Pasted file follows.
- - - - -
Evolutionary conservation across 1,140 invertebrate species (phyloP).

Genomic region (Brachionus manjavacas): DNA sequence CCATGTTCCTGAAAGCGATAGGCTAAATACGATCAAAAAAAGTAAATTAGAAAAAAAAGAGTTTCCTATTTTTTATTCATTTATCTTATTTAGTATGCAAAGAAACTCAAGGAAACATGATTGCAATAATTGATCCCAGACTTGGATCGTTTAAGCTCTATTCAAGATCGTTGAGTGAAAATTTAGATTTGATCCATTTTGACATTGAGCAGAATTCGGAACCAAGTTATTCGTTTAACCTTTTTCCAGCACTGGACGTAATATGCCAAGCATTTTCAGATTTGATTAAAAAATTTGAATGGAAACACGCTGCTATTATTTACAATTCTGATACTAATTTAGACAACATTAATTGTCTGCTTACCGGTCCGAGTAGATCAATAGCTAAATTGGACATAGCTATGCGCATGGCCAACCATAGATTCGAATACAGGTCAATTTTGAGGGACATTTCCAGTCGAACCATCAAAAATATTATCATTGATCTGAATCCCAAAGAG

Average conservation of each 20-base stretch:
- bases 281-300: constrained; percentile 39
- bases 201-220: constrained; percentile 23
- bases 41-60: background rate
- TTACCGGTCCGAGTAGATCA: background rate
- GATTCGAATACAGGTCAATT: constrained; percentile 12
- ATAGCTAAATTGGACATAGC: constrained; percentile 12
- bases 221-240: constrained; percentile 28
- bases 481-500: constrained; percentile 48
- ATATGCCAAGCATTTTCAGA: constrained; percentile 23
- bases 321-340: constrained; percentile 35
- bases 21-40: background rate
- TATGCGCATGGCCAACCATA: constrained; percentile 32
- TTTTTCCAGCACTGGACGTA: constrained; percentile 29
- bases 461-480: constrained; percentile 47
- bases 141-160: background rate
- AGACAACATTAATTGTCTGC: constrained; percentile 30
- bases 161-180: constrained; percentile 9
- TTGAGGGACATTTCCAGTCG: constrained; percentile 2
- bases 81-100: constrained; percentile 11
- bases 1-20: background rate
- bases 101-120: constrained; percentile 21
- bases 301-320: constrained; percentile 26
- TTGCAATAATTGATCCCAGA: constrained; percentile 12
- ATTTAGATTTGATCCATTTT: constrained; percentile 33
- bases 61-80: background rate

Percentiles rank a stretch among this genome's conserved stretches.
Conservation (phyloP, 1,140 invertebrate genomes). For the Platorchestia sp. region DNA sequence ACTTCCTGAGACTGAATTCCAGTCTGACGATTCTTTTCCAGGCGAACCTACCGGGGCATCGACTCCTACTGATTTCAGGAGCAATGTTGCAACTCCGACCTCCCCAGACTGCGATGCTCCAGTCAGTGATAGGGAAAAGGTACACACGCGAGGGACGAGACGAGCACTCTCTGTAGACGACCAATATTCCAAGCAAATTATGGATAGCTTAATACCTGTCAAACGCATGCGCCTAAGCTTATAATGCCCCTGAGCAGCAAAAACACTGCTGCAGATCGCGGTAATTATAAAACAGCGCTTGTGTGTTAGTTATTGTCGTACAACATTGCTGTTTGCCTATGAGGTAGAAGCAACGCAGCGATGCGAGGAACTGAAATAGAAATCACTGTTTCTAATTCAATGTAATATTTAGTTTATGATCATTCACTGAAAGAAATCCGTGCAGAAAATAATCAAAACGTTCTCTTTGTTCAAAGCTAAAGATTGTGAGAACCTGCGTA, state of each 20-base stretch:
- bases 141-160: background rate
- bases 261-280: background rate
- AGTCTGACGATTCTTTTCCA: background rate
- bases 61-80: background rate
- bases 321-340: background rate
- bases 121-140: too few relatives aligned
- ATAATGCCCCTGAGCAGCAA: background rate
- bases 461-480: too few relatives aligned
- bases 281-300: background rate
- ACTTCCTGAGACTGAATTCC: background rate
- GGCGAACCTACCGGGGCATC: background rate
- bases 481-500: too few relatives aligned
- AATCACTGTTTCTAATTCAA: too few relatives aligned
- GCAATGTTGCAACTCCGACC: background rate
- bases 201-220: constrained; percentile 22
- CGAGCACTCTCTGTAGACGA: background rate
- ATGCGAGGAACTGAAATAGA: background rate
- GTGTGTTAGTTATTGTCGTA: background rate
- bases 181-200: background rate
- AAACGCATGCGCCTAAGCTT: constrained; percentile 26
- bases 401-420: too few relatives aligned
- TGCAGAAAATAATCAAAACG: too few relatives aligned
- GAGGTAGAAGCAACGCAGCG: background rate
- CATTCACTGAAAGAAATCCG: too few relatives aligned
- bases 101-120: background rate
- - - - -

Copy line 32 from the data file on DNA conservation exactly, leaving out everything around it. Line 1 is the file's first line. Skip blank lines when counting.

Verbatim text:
- bases 261-280: background rate